We’re proud to be an indispensable tool in helping physicians achieve better surgical outcomes.
The Difference = A Revolution in Neuromonitoring
Dr. Myles on Life Before Monitoring
Why use Revolution Monitoring?
Intraoperative Neuromonitoring (IONM) is the use of clinical neurodiagnostic testing (EEG, EMG, NCV, evoked potentials) to monitor and protect the functional integrity of a patient’s central nervous system in real-time during surgery. The purpose of IONM is to increase patient safety by giving continuous guidance and feedback to physicians in order to prevent neurological injury.
IONM has become standard of care for neurosurgical procedures and, because of it’s success in improving surgical outcomes, IONM is now used for comprehensive patient safety in many other types of surgeries including but not limited to orthopedic, cardiovascular, peripheral nerve, and ENT.
Revolution Monitoring, through IONM, adds a safety net for physicians to avoid inadvertent harm during surgical procedures. IONM improves patient outcomes thereby lowering the risk of malpractice litigation, while simultaneously confronting and reducing the increasingly prohibitive cost of malpractice liability.
What to Expect
Our board-certified Surgical Neurophysiologists (C.N.I.M.) provide you with real-time surgical feedback and guidance regarding the structural integrity of your patient’s central nervous system. All neurodiagnostic testing is performed under the supervision of a board-certified neurologist, who interprets the data remotely and offers real-time analysis.
Revolution Monitoring utilizes the following clinical nerve conduction studies in a multi-modal approach to intraoperative monitoring (IONM) to ensure comprehensive patient safety in any given surgical procedure:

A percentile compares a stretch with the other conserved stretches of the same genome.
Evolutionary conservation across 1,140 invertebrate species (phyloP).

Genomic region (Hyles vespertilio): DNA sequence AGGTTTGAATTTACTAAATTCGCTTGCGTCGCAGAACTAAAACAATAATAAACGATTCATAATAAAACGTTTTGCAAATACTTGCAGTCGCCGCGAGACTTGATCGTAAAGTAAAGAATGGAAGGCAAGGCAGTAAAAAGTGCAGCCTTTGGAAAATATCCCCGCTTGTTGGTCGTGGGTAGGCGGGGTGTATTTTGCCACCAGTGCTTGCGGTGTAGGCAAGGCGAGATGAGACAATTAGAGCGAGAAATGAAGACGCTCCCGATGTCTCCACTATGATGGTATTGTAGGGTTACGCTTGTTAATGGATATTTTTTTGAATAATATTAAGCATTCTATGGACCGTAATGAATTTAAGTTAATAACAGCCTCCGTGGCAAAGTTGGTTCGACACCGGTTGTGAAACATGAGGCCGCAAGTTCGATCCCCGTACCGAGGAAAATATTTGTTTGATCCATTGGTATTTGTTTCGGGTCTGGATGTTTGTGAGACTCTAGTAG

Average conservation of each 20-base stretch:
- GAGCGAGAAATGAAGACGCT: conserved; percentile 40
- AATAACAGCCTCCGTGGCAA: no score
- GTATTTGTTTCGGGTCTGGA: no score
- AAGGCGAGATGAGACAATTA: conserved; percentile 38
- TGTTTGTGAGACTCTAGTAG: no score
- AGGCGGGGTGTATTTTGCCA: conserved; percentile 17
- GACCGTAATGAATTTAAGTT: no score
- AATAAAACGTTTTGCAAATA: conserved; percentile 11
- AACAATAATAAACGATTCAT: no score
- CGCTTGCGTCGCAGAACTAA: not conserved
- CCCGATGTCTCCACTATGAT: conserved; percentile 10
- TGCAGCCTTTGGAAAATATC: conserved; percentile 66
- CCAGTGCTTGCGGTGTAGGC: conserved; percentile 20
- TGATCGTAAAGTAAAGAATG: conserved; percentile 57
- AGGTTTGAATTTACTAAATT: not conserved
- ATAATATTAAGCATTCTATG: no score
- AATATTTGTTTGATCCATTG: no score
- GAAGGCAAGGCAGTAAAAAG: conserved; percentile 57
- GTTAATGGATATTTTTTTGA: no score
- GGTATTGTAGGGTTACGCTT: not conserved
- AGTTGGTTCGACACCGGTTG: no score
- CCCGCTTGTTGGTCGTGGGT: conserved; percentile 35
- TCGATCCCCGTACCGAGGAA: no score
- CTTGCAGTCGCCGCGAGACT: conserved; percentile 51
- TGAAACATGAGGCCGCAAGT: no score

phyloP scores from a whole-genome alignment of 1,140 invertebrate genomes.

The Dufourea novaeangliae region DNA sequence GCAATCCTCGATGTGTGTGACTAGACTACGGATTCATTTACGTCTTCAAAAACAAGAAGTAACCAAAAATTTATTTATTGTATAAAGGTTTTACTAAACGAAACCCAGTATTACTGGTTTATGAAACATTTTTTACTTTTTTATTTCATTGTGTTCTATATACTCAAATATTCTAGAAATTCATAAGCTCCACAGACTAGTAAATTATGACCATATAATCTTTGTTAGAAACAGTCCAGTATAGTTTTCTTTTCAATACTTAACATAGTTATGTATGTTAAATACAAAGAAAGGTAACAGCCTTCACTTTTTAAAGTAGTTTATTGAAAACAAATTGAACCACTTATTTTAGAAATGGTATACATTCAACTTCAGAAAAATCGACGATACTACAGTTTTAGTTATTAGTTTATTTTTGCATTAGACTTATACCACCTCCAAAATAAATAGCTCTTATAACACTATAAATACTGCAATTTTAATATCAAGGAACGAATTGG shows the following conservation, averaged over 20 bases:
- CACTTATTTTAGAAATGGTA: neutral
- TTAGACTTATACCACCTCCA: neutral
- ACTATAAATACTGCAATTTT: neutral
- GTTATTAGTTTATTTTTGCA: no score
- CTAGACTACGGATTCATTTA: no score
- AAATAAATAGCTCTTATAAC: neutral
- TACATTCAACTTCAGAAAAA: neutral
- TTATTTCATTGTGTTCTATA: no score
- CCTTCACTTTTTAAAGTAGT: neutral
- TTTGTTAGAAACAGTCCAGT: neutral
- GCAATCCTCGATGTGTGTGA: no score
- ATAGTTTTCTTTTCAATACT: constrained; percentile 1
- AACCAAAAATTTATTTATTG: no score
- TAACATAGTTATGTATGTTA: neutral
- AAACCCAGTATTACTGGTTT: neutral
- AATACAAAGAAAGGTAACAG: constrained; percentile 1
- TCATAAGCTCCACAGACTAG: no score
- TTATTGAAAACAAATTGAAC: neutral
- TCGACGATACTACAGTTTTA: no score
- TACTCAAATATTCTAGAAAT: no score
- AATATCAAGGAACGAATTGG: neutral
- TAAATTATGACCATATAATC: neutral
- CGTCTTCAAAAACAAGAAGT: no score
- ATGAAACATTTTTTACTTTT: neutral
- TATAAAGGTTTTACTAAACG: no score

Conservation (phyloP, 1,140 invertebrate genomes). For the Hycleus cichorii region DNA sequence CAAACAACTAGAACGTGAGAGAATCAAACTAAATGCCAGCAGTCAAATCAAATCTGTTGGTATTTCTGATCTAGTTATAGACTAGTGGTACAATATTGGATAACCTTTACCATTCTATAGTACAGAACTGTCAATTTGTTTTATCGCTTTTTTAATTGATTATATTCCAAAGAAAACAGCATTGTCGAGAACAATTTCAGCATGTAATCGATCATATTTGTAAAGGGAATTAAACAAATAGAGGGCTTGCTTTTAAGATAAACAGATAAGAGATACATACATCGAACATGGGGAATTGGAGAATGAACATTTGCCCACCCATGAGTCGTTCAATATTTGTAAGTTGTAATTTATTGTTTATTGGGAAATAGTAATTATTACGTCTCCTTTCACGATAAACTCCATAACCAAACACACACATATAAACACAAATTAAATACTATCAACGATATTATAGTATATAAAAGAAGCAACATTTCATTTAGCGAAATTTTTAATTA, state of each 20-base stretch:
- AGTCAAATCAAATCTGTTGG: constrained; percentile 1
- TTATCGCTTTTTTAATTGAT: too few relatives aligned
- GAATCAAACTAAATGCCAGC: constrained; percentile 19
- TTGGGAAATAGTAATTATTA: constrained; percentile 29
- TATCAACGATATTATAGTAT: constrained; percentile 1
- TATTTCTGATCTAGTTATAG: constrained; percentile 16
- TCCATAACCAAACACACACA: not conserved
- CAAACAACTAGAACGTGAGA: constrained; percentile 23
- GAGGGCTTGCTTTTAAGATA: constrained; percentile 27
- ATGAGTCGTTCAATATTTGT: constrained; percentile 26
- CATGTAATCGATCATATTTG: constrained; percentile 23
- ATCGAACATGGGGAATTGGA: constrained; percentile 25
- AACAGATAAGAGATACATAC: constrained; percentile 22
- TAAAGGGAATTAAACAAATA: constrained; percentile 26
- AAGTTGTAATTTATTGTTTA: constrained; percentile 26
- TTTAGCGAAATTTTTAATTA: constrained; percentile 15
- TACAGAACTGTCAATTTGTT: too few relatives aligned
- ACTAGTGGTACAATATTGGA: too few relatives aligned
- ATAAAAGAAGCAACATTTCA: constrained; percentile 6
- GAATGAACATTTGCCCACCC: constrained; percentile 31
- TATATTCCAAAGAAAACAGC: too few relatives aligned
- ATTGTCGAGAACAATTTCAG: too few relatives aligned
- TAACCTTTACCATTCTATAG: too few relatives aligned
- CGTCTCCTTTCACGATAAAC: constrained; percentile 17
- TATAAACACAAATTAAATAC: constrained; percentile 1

Click for List of Procedures and Modalities
History of IONM
“With regard to my own experiences as an orthopaedic spine surgeon, I have been able to rescue about 8 patients from catastrophic iatrogenic spinal cord injury during my last 15 years in practice. One of them was a 17-year-old girl with scoliotic deformity, for whom I carried out instrumentation from the posterior approach using sublaminar twisted titanium wiring. When the bone grafting procedure was started, a young orthopaedic surgeon who was responsible for the monitoring noticed a change in the wave pattern of the spinal cord evoked potential elicited by direct stimulation of the spinal cord. As described above, this potential travels through mainly the dorsal part of the spinal cord. We could not understand what was causing the decrement, but soon afterwards, one of my assistants happened to pull out a broken sublaminar wire that had straightened to its original shape and was compressing the spinal cord posteriorly. The potential returned to the original pattern thereafter, and the patient recovered without any neurological complication.”1
-James Watt in History of the Development of Intraoperative Spinal Cord Monitoring